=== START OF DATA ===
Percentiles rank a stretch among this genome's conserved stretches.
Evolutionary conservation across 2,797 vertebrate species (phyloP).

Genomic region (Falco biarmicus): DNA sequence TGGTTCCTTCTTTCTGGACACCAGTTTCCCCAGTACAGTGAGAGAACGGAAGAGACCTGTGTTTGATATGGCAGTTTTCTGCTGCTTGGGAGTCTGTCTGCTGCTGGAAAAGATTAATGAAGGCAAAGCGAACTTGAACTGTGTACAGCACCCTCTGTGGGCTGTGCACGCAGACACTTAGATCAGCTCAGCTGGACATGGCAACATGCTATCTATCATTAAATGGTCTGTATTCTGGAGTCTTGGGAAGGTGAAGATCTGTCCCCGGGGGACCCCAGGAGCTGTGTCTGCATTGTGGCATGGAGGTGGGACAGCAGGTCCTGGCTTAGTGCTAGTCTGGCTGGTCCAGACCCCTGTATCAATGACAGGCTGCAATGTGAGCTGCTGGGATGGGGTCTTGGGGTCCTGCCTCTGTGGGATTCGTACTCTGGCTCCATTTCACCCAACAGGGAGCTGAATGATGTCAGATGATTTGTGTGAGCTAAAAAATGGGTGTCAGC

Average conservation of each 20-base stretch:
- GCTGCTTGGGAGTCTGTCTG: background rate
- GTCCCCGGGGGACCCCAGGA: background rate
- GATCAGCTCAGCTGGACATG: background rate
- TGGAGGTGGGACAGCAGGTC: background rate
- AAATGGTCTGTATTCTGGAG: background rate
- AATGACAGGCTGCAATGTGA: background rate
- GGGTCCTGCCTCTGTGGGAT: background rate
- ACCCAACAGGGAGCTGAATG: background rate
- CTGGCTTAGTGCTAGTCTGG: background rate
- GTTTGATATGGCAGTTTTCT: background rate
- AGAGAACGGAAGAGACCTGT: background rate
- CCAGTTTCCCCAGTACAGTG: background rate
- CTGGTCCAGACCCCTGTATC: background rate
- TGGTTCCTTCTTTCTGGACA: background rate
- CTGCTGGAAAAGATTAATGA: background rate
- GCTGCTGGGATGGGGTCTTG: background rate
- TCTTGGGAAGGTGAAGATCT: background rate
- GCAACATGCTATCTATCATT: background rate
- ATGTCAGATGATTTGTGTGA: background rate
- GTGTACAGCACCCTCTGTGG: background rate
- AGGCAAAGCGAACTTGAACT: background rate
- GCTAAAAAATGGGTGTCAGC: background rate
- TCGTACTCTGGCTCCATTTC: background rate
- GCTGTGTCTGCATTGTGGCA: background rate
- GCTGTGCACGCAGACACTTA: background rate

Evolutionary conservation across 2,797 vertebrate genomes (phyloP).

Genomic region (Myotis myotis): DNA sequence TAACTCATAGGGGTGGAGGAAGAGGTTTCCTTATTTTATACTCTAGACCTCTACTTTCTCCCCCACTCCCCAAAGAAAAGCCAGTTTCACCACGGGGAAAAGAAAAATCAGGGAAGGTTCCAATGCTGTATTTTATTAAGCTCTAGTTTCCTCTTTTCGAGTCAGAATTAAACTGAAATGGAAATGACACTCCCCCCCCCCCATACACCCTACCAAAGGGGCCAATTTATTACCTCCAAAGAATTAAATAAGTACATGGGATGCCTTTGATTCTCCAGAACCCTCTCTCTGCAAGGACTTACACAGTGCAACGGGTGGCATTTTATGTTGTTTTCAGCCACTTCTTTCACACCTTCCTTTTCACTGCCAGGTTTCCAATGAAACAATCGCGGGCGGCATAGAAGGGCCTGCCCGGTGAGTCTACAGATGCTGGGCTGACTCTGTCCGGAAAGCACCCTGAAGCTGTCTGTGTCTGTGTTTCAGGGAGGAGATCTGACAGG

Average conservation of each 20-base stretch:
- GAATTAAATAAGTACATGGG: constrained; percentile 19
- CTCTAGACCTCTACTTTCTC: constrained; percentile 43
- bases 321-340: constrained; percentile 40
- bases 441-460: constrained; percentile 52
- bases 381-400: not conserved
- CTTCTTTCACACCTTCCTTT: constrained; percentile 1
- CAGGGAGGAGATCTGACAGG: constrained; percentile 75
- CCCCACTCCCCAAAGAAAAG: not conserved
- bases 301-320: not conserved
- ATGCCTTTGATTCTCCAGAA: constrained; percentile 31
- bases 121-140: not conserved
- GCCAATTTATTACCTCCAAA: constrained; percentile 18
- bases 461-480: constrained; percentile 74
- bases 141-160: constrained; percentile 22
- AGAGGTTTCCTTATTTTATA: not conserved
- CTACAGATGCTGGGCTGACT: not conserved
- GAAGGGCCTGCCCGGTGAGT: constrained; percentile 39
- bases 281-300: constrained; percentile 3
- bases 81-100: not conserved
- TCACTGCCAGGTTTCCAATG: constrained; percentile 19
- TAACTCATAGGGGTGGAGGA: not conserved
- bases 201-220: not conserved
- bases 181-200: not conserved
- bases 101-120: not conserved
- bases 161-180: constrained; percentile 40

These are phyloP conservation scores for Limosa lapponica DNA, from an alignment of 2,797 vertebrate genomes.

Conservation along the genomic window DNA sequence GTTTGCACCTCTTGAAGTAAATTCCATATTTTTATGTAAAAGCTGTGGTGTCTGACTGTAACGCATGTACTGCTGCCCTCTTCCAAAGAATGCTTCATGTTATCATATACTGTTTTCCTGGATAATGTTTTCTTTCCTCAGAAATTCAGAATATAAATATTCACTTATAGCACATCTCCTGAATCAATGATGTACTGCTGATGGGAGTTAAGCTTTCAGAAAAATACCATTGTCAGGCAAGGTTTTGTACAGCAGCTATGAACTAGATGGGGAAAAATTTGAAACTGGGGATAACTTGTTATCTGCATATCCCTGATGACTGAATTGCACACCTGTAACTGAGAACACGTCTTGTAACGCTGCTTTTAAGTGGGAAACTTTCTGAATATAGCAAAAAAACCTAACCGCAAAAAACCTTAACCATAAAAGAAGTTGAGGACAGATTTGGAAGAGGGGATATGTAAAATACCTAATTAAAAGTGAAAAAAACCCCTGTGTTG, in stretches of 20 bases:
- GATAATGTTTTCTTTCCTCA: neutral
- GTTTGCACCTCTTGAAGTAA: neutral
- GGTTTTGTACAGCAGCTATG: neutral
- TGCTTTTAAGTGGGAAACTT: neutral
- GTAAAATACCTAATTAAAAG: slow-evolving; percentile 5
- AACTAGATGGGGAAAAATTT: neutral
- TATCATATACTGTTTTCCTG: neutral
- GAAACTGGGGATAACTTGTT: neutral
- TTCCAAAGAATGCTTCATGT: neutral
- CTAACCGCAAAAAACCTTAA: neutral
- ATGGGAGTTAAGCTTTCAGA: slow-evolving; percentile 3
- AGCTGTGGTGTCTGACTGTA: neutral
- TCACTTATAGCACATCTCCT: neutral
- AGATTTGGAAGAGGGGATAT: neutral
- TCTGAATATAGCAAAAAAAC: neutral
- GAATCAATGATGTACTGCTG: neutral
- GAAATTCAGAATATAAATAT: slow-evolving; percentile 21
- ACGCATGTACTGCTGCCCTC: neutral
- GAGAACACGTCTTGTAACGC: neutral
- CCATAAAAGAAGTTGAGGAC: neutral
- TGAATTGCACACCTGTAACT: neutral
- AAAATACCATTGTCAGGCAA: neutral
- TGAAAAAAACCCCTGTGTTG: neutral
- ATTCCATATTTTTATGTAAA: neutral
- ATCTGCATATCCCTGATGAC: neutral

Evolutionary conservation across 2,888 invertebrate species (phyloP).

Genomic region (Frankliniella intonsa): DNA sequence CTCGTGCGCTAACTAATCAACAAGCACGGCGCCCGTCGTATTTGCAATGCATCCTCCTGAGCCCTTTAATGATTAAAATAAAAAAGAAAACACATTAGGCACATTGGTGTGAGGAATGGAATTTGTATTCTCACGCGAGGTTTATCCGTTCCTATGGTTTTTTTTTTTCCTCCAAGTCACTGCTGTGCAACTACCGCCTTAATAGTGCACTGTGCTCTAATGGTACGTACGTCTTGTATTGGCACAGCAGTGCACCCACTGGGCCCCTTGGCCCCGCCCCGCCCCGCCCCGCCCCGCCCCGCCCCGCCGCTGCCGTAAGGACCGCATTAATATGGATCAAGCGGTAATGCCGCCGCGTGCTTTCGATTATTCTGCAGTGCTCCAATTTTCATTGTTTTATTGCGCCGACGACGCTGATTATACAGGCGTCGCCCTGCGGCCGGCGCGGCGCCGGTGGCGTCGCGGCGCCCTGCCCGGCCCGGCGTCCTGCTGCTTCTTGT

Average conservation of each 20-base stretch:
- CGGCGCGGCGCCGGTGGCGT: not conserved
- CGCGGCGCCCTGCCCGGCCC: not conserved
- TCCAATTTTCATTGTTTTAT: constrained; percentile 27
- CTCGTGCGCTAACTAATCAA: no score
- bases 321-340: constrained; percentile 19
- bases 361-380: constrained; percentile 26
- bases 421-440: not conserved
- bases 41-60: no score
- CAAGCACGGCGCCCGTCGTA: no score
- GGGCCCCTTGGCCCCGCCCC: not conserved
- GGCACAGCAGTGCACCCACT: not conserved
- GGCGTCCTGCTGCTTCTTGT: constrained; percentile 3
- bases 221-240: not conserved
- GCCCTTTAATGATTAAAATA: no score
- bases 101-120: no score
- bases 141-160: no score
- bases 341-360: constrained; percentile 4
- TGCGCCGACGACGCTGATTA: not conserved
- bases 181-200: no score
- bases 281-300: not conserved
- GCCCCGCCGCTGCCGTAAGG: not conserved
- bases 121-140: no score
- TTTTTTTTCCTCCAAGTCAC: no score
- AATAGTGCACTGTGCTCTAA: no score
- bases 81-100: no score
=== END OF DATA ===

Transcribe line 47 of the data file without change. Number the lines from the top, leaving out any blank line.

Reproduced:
- AGAGGTTTCCTTATTTTATA: not conserved